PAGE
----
Earn up to 50 hours of AOA or ACCME credit at virtual OMED | LEARN MORE
CHICAGO—May 28, 2019—Research published in The Journal of the American Osteopathic Association found 28 percent of men and 26 percent of women between 35 and 50 years of age had osteopenia, a precursor to osteoporosis.
The findings surprised the participants and researchers, who did not expect the condition to be more prevalent in men. Osteopenia occurs when bones are weaker than normal, but do not yet break easily.
The research suggests bone health assessments can help middle-aged adults understand their future risk of osteoporosis. Fractures are often the first symptom of osteoporosis after years of silent and progressive bone loss.
“We typically associate loss of bone mineral density with post-menopausal women, but our findings showed elevated risk in younger men,” says Martha Ann Bass, PhD, Associate Professor of Health, Exercise Science and Recreational Management at University of Mississippi, and lead author on this study. “Almost all participants who were found to have osteopenia were surprised and I think this is a more prevalent issue than anyone expected.”
In her study, Bass analyzed the bone mineral density of 173 adults between 35 and 50 years old. Participants were scanned at the femoral hip and lumbar spine, using dual-energy X-ray absorptiometry, which is proven to be precise, while exposing patients to a minimal dose of radiation.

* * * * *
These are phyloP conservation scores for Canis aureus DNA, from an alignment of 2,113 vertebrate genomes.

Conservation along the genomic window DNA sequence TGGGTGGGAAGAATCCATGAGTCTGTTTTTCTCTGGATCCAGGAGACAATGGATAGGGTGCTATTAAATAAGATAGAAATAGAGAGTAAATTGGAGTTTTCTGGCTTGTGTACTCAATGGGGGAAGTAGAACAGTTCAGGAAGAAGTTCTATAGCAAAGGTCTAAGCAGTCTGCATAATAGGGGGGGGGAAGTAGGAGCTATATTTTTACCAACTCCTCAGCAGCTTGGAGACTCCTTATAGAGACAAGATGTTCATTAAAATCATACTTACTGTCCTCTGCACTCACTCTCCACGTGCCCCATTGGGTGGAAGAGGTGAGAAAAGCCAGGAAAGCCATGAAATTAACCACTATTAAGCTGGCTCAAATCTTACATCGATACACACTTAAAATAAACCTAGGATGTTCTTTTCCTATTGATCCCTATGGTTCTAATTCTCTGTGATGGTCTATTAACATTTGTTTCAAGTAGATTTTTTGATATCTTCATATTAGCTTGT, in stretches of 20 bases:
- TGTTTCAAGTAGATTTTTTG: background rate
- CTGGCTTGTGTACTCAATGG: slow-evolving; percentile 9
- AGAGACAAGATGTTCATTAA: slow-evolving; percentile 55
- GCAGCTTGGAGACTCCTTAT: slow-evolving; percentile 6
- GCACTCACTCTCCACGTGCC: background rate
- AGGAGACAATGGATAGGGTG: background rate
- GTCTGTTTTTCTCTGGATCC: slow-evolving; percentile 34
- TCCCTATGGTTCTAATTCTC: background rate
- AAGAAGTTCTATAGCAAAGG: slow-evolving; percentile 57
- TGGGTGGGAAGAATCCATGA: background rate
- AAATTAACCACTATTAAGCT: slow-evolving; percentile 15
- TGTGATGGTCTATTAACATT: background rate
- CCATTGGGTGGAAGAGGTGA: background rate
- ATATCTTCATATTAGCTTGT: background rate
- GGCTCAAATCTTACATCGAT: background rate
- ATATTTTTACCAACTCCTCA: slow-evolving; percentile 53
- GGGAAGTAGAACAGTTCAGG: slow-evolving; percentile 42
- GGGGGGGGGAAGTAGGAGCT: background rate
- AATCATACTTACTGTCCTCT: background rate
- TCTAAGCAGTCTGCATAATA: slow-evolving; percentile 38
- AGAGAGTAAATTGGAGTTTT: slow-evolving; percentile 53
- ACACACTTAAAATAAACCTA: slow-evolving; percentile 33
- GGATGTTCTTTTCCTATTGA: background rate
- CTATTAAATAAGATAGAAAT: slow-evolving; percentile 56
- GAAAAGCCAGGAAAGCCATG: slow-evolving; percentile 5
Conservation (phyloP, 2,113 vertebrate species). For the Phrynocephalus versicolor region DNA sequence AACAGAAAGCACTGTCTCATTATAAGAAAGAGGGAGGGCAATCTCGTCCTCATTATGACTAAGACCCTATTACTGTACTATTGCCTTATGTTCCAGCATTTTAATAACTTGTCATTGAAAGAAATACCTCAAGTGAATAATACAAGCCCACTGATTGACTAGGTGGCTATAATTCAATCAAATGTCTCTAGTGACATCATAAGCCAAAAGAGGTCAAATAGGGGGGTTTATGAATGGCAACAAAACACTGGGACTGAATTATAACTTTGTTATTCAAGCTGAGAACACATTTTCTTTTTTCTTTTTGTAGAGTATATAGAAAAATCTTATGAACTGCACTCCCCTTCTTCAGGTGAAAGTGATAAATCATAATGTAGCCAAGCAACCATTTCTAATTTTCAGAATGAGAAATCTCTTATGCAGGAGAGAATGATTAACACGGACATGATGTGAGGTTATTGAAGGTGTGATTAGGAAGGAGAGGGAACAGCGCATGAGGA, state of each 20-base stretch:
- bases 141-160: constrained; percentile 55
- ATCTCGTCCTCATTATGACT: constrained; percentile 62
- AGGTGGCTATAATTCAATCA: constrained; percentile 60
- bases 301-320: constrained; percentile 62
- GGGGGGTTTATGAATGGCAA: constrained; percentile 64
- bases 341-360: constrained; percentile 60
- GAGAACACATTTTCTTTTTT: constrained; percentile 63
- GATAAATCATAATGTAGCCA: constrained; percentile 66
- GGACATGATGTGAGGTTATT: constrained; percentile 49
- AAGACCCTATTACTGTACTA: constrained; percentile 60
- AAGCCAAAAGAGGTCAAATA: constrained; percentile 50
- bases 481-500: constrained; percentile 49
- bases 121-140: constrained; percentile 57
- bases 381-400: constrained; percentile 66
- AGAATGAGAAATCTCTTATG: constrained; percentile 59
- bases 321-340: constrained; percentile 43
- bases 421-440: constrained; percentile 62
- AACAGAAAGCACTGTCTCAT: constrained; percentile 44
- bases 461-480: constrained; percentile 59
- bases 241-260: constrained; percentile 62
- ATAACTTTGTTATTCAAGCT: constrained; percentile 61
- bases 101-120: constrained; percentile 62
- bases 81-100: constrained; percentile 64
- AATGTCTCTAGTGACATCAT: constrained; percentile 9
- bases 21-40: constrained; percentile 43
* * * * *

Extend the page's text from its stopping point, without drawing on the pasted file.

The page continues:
Based on the findings, Bass believes more middle-aged adults should be scanned to understand their risk and establish a baseline for monitoring.
Keeping bones strong
Bone mineral density (BMD) is measured to determine bone health. Nutrition, lifestyle, environment, physical activity and genetics all contribute to BMD. Peak BMD is believed to be established by 30 years of age.
BMD decreases naturally with age, which means people who do not establish sufficiently strong bones as young adults are at increased risk for diseases like osteoporosis later in life.
Bass says the best way to maintain BMD is through weight-bearing exercises, like walking, running and jumping. Moderate weight lifting is also beneficial, though older adults are cautioned to maintain good form and avoid overly heavy weights.
Bass also noted that many of the men participating in her study had strong exercise habits, although a majority reported cycling as their workout of choice. Like swimming, cycling benefits the cardiovascular system but is not weight-bearing.
While a balanced diet is always important, patients may overestimate the value of calcium in maintaining bone health.
“Calcium plays a larger role when bones are still developing,” says Bass. “After that, the body begins to rely on weight-bearing exercise to keep bones strong. It really does boil down to use it or lose it.”
About The Journal of the American Osteopathic Association
The Journal of the American Osteopathic Association (JAOA) is the official scientific publication of the American Osteopathic Association. Edited by Robert Orenstein, DO, it is the premier scholarly peer-reviewed publication of the osteopathic medical profession. The JAOA’s mission is to advance medicine through the publication of peer-reviewed osteopathic research.
Jeff Brennan, Media Relations Manager
312-202-8161 | firstname.lastname@example.org